Diarist-at-large Richard Ackland flys about the nation. By Richard Ackland.
Abbott and knight checkmate
In this story
My snout at Buck House tells me the Australia Day gong for Prince Philip was all a horrible blunder.
The PM wanted to give the Queen a captain’s pick Australian knighthood. After all, she has snipped an enormous number of ribbons, declared open countless buildings and laid uncountable plaques in Australia, without dropping a single scissor or trowel.
However, Tony Abbott was told by a palace courtier that HM doesn’t accept knighthoods from Australian commoners. On the other hand, the old duke might be delighted to stitch another bauble onto his panto admiral’s costume.
The prime minister was in a pickle. He was stuck with his grovelly idea and couldn’t back out, even though his razor sharp political antenna would have told him this would not be an entirely popular gesture.
Have you noticed how ALP dream machine Bill Shorten has not gone hard on Abbott’s cack-handed steering of the ship of state?
Barnacle Bill is most concerned when he hears rumblings within Liberal ranks that Abbott should be replaced with someone with a touch more competence. He much prefers to hear Kevin Andrews and Matty Cormann gush that Abbott is their leader for as long as time itself.
After all, in opposition Abbott went in so hard on Julia Gillard that Labor dumped her with the result that Kevin Rudd, on one estimate, saved Labor from losing about five seats.
Shorten knows it. Everyone knows it. Labor’s best shot at winning the next election is to keep Abbott firmly in place.
At Australia House, on Strand, Lord Downer bore up bravely on hearing the news that he had been passed over in the captain’s pick department. It was expected he would be gonged so as to help him open bigger and grander doors in the Dart.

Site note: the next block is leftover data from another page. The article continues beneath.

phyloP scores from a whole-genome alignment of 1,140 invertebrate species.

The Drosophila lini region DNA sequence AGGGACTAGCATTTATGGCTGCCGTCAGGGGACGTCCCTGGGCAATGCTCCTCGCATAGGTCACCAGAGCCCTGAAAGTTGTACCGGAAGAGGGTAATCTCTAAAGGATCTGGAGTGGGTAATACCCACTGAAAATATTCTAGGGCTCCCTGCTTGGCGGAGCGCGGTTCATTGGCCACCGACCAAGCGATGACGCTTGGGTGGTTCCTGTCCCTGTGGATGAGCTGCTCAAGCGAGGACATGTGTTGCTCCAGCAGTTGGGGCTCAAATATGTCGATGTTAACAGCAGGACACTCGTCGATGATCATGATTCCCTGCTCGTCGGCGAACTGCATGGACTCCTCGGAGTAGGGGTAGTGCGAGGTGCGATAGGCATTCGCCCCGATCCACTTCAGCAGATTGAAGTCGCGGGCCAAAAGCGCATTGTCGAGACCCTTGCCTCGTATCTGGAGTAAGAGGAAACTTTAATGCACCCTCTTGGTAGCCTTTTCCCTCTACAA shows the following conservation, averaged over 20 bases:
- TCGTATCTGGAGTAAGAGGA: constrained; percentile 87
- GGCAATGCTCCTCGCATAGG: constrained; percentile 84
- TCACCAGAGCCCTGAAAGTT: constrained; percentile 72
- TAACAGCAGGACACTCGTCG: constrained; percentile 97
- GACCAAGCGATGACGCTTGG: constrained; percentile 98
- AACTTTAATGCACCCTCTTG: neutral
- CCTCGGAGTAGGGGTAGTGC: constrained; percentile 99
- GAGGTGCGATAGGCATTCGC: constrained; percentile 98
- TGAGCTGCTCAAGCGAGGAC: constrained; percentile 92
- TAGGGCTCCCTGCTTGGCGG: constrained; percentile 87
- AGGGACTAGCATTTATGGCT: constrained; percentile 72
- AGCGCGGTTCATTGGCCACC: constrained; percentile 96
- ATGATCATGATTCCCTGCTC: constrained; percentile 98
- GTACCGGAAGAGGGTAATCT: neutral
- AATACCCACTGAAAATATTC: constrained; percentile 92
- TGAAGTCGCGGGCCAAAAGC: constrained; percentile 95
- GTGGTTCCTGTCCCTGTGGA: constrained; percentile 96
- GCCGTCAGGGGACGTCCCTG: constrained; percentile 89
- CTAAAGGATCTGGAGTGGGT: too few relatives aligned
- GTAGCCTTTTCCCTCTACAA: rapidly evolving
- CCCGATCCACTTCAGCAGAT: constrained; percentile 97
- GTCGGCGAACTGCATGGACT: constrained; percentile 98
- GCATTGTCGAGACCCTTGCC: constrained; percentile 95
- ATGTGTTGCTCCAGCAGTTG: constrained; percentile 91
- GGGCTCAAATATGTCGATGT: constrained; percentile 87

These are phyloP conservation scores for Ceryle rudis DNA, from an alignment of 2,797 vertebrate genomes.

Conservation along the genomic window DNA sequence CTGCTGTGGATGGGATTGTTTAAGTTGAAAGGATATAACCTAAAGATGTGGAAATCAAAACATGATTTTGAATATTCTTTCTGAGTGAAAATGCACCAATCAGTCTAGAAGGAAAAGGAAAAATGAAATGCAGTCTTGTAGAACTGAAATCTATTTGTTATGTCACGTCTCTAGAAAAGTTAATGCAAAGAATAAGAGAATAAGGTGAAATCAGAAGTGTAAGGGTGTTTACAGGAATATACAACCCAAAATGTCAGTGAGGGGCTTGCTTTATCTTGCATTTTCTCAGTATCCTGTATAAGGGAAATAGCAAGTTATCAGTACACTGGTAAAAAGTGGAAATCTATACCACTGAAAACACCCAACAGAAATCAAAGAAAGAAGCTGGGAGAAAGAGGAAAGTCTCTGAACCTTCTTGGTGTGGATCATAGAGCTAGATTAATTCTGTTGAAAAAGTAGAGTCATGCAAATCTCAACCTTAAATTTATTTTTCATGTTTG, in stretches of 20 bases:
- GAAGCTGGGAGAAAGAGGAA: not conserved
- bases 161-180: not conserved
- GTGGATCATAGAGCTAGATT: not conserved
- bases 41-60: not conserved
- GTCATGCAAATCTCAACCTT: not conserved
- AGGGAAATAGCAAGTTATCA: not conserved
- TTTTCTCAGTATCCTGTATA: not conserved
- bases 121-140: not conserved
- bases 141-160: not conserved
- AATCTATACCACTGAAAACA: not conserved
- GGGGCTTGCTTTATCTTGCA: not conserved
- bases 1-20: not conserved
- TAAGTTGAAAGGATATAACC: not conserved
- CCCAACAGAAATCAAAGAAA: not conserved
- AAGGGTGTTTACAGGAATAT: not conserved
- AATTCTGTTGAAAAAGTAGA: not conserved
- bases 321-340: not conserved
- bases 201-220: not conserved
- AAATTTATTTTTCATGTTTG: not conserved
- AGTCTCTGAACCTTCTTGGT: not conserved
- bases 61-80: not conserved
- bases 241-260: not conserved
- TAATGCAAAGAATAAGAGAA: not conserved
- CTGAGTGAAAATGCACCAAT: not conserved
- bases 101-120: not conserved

Nonetheless, there are curious goings on at Stoke Lodge, his lordship’s official residence. News has filtered out that it was the venue for some sort of Liberal Party fundraising event involving an international equity fund.
Party bigwig and former high commissioner Richard Alston was in attendance, but Lord Downer was absent, because of a “scheduling conflict”.
Foreign minister Julie Bishop rushed in to declare that everything was above board. Using these facilities for private purposes was quite usual, she said. Nonetheless, the government won’t release the guest list, the costs involved or the purpose of the function. Privacy and “diplomatic” reasons were cited.
In May last year, Bronwyn Bishop was caught hosting Liberal fundies in the speaker’s office. At least one of these glittering affairs involved a $2500-a-head budget night bash – a night, as it has turned out, well worth celebrating.
Bronnie said that the costs were charged to her private account, but details of who was invited and what was involved were not forthcoming.
Presumably this was to protect the independence of the office of speaker.
In its fight against terror (or checking whether you’ve paid a fine) the government wants all telecommunications data retained for two years so as to be available to select, but not altogether known, agencies.
In Britain, 1000 editors signed a petition against similar laws, called the Snoopers’ Charter.
There needs to be more fuss made about this wretched proposal here, although the solicitors’ union in Melbourne is stirring itself and holding a workshop on the topic next month, with speakers including none other than free-speech hero Chris Berg, policy director at the Institute of Paid Advocacy.